I’ve been around the beta block a time or two and am in several crit groups.  I love the feedback I get.  Sometimes I confuse my readers.  Sometimes I shock them.  Sometimes I bore them or make them roll on the floor from laughing so hard. 

Always I assess their comments and determine which of these things rings true for my manuscript.  I love honest criticism.  I love the part in the process where critters challenge my skills as a writer.  I don’t love destructive criticism that dictates changes based on another’s personal agenda.

Find my flaws, but don’t change my vision.  Strengthen my skills, but don’t change my style.  Fix my plot holes or weak characterization, but don’t force your ideals onto my work.

This is my novel.  This is my style, my voice and my vision.  If you don’t like it, say so and tell me why.  I won’t be offended, as I know full well, I can’t please everyone.  If you love it, let me know why so I can get a read on what works.

If it truly is garbage, let me know.  But by Jolly Green Giant, make sure we’re talking the same language.

Don’t crit me out of bitterness for you own shortcomings.  Don’t tell me my writing is unpublishable unless you are every agent and every editor at every company across the globe.  Your opinion is one in the midst of many. 

Tell me how you really feel and I’ll accept or reject your commentary based on how it applies to my writing.

But whatever you do, don’t spam me. 

Several of these replies on this post are garbage, You should delete them.

What amuses me most about this comment is that there are NO replies on said spammed post.  None.

What do you do with critiques that represent spam more than thoughtful commentary?

Theft Control Packaging for Manuscripts

Today is  my Middle Son’s birthday.  Because DH would be gone this evening, we celebrated this morning by opening his presents and singing Happy Birthday.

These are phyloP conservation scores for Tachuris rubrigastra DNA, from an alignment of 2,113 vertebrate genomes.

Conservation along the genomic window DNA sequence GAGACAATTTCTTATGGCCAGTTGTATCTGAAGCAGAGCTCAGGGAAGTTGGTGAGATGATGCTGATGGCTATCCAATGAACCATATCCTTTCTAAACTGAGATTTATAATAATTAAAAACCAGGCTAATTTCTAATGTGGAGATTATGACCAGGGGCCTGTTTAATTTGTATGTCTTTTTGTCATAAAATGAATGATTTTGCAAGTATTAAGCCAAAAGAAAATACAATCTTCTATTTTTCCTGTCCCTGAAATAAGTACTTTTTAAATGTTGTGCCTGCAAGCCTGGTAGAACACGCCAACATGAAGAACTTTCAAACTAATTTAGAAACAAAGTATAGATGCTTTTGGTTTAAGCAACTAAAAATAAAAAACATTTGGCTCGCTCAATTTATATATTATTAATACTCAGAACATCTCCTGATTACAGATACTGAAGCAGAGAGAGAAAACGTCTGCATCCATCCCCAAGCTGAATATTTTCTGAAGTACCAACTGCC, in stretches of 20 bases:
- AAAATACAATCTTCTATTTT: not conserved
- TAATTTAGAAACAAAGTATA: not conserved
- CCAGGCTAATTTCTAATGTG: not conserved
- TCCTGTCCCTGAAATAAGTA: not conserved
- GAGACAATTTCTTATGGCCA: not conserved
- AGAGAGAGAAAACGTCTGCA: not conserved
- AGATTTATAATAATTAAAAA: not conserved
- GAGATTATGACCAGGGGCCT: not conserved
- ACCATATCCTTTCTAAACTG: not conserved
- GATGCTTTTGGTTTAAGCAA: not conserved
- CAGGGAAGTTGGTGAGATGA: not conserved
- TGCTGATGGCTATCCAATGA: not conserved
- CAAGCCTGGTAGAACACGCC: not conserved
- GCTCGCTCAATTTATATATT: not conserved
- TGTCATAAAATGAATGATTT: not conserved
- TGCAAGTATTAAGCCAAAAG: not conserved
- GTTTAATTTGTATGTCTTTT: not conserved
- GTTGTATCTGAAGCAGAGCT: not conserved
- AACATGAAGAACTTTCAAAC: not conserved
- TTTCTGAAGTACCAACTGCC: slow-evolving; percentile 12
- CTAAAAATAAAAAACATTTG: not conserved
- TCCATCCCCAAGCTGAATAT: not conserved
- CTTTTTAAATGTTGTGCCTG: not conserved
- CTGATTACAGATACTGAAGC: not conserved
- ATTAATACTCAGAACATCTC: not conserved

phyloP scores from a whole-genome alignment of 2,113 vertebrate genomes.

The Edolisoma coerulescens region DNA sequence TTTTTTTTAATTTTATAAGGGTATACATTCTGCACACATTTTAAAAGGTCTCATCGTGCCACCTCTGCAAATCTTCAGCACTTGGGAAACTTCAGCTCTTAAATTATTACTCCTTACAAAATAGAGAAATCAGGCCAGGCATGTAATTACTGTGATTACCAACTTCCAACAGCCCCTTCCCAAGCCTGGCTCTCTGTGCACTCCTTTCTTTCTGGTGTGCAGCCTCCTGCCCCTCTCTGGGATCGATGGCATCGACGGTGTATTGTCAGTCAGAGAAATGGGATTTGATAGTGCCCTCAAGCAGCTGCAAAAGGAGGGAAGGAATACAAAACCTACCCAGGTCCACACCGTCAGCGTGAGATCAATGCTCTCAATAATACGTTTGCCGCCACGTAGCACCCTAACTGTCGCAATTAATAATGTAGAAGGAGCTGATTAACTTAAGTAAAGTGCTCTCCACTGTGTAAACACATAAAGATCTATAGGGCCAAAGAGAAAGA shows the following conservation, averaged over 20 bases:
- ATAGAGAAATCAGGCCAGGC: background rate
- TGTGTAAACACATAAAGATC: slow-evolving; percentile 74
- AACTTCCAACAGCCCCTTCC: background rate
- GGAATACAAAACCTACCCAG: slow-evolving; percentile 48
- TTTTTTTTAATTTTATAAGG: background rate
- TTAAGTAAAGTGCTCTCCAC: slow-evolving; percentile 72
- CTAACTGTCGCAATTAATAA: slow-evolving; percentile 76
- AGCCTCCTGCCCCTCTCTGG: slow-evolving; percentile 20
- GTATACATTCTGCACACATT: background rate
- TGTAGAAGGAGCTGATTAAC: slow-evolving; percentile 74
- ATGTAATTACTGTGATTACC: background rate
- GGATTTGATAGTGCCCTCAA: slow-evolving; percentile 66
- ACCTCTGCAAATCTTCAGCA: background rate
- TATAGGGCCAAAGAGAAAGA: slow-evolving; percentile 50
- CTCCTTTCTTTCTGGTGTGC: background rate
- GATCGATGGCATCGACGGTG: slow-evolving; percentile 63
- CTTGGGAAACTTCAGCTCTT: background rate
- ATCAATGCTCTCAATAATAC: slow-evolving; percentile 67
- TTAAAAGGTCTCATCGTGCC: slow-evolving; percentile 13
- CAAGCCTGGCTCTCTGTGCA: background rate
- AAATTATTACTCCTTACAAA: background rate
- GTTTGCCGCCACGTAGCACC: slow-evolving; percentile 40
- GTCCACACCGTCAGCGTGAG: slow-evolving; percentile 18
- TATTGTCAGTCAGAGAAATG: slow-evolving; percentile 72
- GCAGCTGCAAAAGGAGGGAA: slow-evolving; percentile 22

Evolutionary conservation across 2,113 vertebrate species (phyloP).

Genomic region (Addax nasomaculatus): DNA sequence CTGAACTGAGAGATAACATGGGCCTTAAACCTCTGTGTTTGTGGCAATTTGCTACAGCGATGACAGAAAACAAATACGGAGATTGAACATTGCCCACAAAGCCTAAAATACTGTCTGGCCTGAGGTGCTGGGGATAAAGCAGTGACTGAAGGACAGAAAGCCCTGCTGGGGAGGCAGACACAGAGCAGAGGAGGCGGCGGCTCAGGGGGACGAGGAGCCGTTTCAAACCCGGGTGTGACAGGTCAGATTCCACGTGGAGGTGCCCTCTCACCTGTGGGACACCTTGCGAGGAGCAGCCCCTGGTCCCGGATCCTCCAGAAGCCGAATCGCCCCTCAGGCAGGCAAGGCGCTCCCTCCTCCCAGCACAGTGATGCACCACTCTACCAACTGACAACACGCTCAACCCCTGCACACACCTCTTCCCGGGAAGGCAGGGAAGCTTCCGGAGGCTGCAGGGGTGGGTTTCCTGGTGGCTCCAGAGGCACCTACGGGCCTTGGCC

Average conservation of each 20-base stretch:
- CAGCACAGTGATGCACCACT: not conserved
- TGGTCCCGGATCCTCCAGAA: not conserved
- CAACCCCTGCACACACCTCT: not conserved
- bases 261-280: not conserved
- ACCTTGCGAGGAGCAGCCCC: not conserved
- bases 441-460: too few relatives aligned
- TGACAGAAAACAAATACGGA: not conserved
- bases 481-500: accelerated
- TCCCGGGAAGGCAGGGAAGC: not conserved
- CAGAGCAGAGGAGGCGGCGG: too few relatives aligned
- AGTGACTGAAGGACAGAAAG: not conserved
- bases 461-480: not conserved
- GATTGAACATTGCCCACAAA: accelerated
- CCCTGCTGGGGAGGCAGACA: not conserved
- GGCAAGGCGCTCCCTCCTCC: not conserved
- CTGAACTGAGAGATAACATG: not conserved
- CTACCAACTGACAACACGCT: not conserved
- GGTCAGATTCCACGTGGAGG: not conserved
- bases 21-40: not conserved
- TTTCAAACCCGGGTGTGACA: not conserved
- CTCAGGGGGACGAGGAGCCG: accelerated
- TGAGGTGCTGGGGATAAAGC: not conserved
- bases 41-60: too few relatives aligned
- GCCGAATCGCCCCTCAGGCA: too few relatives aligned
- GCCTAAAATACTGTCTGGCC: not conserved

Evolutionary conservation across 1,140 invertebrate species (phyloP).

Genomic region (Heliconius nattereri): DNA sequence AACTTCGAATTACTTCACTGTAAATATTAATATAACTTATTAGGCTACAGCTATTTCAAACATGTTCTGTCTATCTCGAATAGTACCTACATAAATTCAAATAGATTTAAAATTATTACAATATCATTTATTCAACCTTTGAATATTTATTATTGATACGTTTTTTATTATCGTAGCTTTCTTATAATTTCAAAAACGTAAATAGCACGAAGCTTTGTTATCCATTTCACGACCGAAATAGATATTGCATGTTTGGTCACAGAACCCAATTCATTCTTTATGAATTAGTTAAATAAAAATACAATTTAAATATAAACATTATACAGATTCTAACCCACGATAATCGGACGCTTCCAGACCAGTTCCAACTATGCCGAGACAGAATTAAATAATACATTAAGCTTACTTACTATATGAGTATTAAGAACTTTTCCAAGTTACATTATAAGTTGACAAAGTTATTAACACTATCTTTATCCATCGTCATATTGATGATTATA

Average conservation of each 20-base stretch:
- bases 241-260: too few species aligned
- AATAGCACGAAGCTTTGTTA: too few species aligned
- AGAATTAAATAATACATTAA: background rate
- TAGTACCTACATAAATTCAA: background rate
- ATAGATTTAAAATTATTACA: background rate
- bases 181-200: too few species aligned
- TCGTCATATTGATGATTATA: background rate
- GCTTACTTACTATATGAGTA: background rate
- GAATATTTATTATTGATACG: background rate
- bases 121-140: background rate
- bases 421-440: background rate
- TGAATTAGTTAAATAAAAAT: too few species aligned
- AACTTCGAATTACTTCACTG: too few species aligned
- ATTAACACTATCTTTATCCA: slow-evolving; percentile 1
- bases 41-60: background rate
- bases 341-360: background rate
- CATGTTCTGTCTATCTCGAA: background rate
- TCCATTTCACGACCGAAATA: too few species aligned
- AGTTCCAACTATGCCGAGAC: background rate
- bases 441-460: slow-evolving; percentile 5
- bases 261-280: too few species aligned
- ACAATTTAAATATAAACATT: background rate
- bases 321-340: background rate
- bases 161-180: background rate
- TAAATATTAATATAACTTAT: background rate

Then we spent the next forty minutes untying, untwisting and unbinding the toys from their Anti-Theft Packaging.  As if some small child who wanted the Automic Tommy 20 Air Blaster Dart Gun (yes, the toy is as big as the name) could slide it from the box and hide it under their shirts without being caught.

Have you bought a Barbie lately?  Thank goodness, I haven’t.  Because back when DD was still young enough to play with them they were strapped and stapled into the box in such a way it took a well-educated adult half an hour to free her.  I can’t imagine how bad it is now. 

We live in an untrustworthy society.  Too many Barbies and Automic Blasters have been pilfered for the toy industry to risk any more losses. 

Writers also fear the loss of their words.  Sometimes this fear is crippling and keeps them from sharing their work with beta readers or critique buddies.  It even hinders them from submitting. 

For the most part, this fear is unfounded.  Many writers are too busy trying to write, edit and sell their own works to steal someone else’s work.  After all, we believe our ideas are pretty awesome, so why would we spend time trying to write, edit and submit an idea we didn’t even come up with?

As to agents and editors?  Never fear.  If you do your homework and submit to reputable agencies and publishers, this shouldn’t be a problem.  The unscrupulous don’t last long in any business.

Like most things in writing, the best advice comes from those who have been there.  I’ll provide a few tips to safegaurd your work, while still allowing you to free your writing from the package and get the valuable feedback you need to grow as a writer.